You not stopping them with one rein, all you're doing is getting him to supple up. Now, the other thing that's really important, is that you will never get horses to respond appropriately until they respond well to leg pressures. Okay? And that continuous push with the leg, the horse tunes that out because there's no respite from that.
Where, when you push and you then either touch with the whip or just slap him with the rein and he moves and you take your leg away. Pretty soon, he understands that when you put your leg on, he's got to move to that pressure. Now you teaching the horse because as he moves, you take the pressure away. So, what you're doing is putting him back into a comfort zone all the time. And the comfort zone for a horse is when you not stimulating him.
So, when you pull, you're stimulating him. When you're using your legs, you're stimulating him. So, as he responds to that, take away the stimulus. You put him straight back into a comfort zone and that's what he wants to know, is how to get back to that comfort zone. So, it's a really interesting lesson today.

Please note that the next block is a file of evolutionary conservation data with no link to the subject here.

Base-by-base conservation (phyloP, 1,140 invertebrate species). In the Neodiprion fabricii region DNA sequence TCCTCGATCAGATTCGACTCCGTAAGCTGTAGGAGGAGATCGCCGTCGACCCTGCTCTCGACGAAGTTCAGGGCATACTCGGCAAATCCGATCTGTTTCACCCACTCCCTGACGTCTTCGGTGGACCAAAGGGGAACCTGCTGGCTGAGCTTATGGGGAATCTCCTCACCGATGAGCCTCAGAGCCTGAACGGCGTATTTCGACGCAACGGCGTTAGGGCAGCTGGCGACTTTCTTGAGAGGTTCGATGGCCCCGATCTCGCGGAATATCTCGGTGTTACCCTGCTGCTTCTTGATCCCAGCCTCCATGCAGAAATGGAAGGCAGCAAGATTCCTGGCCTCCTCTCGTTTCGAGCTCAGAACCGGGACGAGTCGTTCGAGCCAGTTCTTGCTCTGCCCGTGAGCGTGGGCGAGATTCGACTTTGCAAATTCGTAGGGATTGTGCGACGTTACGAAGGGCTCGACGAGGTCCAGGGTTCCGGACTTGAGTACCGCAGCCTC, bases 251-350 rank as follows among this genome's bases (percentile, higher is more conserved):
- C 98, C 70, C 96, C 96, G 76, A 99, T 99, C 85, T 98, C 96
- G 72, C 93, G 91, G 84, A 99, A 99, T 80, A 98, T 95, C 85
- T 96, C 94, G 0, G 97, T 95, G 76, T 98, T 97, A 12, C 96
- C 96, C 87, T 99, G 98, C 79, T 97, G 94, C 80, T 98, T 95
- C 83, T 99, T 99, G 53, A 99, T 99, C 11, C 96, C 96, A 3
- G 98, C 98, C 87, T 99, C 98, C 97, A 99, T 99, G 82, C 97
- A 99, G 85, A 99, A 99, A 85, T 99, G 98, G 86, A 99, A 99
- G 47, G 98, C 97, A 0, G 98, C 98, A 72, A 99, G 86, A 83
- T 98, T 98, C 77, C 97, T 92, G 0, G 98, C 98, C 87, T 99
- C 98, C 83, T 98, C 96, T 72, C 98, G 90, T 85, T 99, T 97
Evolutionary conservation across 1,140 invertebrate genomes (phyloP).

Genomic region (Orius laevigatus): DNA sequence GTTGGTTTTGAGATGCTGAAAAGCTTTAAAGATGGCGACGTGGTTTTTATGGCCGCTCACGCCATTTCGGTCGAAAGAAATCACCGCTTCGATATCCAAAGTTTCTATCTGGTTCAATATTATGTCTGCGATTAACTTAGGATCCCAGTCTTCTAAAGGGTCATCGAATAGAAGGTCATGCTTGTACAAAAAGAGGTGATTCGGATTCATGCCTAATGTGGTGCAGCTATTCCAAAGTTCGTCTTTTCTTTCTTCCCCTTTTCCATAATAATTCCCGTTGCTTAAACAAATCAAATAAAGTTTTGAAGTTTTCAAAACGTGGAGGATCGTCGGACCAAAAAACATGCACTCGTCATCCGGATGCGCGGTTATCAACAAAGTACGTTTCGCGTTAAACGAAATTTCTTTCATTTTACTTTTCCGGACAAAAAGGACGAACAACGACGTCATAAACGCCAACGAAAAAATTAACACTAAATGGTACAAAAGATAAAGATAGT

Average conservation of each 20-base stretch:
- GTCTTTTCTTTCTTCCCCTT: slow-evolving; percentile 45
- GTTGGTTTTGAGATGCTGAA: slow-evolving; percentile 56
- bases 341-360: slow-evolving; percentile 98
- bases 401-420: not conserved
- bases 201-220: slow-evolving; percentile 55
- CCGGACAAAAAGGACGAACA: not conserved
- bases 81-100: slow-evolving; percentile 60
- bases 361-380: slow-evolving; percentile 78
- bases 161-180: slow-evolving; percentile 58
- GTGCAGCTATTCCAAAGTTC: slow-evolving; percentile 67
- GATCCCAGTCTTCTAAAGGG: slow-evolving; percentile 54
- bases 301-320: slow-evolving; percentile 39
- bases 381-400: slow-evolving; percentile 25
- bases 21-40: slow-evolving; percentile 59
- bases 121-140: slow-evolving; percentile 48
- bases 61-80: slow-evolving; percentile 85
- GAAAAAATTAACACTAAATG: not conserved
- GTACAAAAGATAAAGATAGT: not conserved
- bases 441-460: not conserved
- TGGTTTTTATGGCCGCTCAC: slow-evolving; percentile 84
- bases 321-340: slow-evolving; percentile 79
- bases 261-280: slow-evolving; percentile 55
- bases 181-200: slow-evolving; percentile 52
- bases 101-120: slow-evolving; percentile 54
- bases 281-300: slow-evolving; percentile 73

You will see that within 20 minutes, actually, if I go back even further than that, and I'm really sorry, I didn't have a video camera when I was first assessing this horse, I was asked just to jump on it. But what I felt, when I tried to get him to bend, was that he'd plant his front feet in the ground and actually I've never felt this before.
He actually picked his back end up and jumped around. As those horses do when you're asking them to turn, when they jump around in the front. I've never felt a horse do that at the back. But within a very short time, that evening, I had him to where he wasn't jumping around.
But you will see even today as I'm riding him, he wants to plant his front legs and move his backside round his front side. Because in that way, he doesn't have to go forward into the pressure of this over strong. But so a really interesting lesson, I'm sure you will get some good information from it.